• Sales. What are your company's sales today, for the week and for the month? Are they up or down compared to the prior month and to the same period last year?
  • Bank balance. How much money does your company have in the bank?
  • Receivables. What's the amount due to your company by its clients? How old are your invoices?
  • Payables. How much does your company owe and when is it due? How do your payables mesh with your receivables?

"These hot buttons tell my clients whether they're on target or off target," Deion says.

  • Lease instead of purchase.

While leasing costs more in the long run, buying on the installment plan means less cash upfront, which can be a boon to a company with faltering cash flow.

  • Control spending to conserve cash.

Keeping tabs on your cash flow is much like a family setting up a budget. Look over your expenses and see what fat you can trim without the business suffering. Add employees slowly and cautiously. Don't overstock inventory, which can bleed your company of cash.

  • Accelerate receivables.

Small-business owners often become passive when it comes to bill collecting. Try to speed up payments, which will maximize your cash flow. Consider asking customers for advance payments and reward early payers with a discount. Just putting out reminder calls -- "Did you get my bill, when can I expect payment?" -- can speed money to your company's coffers.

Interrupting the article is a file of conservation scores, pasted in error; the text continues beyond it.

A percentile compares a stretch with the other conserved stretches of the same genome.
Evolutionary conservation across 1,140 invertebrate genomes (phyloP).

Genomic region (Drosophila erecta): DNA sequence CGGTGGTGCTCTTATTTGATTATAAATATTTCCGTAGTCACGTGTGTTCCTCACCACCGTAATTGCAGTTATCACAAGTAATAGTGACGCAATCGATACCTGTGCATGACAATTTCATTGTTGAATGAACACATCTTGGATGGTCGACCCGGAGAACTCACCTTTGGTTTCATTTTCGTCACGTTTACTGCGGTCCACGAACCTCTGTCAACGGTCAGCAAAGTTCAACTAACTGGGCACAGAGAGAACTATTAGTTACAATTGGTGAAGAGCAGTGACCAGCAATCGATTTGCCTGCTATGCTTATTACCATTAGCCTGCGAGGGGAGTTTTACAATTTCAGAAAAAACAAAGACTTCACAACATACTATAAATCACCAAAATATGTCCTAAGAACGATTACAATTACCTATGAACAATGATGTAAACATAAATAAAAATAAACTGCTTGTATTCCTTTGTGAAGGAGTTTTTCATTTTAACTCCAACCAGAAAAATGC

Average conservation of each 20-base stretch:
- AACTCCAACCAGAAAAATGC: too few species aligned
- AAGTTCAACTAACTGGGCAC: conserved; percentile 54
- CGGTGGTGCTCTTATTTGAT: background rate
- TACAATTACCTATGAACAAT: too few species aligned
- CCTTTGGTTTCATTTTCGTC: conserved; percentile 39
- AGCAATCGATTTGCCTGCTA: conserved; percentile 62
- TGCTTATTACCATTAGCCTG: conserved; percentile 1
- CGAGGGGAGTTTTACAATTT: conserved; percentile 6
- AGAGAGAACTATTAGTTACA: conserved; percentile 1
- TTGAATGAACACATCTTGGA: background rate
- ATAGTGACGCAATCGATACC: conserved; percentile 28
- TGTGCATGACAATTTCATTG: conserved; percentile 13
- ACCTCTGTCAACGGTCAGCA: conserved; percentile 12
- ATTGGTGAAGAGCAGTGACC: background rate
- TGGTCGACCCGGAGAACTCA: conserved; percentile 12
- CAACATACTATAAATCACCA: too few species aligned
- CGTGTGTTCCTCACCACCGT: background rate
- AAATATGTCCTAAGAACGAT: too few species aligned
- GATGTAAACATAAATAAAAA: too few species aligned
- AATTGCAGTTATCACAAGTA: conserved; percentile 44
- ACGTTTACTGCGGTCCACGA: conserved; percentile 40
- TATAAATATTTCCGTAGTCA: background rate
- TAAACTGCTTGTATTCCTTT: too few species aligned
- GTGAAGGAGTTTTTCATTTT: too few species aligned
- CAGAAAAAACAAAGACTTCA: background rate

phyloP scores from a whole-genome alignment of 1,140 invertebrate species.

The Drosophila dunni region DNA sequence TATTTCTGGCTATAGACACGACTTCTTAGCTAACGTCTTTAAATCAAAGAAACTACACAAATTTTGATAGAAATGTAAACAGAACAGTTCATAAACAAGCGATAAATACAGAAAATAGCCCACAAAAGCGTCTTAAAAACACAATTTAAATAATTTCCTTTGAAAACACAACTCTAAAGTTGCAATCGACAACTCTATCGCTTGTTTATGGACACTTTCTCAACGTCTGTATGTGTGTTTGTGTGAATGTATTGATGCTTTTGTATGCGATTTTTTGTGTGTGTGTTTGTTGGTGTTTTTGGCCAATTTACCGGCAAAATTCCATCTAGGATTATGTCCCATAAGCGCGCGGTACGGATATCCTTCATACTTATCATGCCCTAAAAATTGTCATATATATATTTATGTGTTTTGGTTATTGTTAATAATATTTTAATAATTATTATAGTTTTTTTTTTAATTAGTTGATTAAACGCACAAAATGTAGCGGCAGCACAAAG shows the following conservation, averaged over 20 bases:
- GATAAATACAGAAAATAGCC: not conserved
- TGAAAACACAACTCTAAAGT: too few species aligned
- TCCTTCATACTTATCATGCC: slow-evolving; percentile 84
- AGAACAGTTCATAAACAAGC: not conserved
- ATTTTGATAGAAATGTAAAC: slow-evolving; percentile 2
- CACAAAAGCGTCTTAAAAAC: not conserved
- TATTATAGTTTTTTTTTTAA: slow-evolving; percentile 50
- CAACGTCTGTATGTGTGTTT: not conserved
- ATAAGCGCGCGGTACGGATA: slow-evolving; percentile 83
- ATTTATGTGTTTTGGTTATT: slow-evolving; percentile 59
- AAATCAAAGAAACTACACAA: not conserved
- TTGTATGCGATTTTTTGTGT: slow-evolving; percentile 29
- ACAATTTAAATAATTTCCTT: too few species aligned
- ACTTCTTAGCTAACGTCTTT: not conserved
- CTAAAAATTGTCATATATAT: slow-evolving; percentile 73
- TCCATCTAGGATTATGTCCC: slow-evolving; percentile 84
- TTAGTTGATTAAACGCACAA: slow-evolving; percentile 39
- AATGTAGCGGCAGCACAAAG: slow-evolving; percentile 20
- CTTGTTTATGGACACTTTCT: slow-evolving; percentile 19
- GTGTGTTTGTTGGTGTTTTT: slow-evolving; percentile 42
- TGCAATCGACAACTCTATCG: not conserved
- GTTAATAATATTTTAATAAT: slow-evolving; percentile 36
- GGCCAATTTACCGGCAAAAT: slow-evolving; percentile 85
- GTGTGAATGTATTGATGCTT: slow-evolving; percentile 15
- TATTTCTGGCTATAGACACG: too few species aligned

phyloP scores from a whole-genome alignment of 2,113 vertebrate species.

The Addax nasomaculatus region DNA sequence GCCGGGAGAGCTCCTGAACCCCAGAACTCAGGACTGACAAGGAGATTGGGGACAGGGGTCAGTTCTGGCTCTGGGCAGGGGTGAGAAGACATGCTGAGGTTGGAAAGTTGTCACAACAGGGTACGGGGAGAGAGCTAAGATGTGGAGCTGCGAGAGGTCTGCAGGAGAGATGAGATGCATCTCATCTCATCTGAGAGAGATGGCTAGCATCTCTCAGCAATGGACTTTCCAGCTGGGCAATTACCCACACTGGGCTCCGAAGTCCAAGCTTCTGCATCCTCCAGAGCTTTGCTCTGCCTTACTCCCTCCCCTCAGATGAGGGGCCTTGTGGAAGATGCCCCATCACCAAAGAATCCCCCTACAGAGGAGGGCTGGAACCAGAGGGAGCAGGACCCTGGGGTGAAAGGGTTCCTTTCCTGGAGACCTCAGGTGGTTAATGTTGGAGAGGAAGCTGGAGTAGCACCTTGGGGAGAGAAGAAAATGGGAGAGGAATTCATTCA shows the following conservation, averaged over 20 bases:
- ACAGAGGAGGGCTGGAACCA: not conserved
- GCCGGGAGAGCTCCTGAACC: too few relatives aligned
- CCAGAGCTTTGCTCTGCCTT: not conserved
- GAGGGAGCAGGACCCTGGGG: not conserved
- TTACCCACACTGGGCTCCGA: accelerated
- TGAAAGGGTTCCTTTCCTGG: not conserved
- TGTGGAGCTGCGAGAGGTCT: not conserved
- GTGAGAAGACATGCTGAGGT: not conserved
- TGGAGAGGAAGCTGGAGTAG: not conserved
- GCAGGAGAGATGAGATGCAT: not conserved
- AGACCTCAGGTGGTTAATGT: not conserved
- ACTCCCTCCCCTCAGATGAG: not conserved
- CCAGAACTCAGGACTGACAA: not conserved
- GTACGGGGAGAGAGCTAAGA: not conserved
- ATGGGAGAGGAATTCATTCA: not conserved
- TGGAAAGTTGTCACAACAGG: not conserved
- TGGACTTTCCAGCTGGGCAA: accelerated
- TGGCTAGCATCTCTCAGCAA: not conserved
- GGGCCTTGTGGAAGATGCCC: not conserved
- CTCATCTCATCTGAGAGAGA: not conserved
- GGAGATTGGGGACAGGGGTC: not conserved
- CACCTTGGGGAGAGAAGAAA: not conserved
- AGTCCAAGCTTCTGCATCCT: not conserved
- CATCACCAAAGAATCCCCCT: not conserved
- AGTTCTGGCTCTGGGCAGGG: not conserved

• Slow down payments.

Small companies shouldn't fall into arrears with their vendors, but they should stretch out payments for as long as is legally possible.

The best advice overall regarding cash flow is to "be disciplined," says Bernstein of Grant Thornton. "Discipline is half the battle: to set up plans and stick to it."

Follow Bernstein's advice and the tips offered by our other experts and your company will be in fine fettle.

Jenny C. McCune is a contributing editor based in Montana
To comment on this story, please e-mail the
Bankrate.com editors


-- Posted: March 10, 2000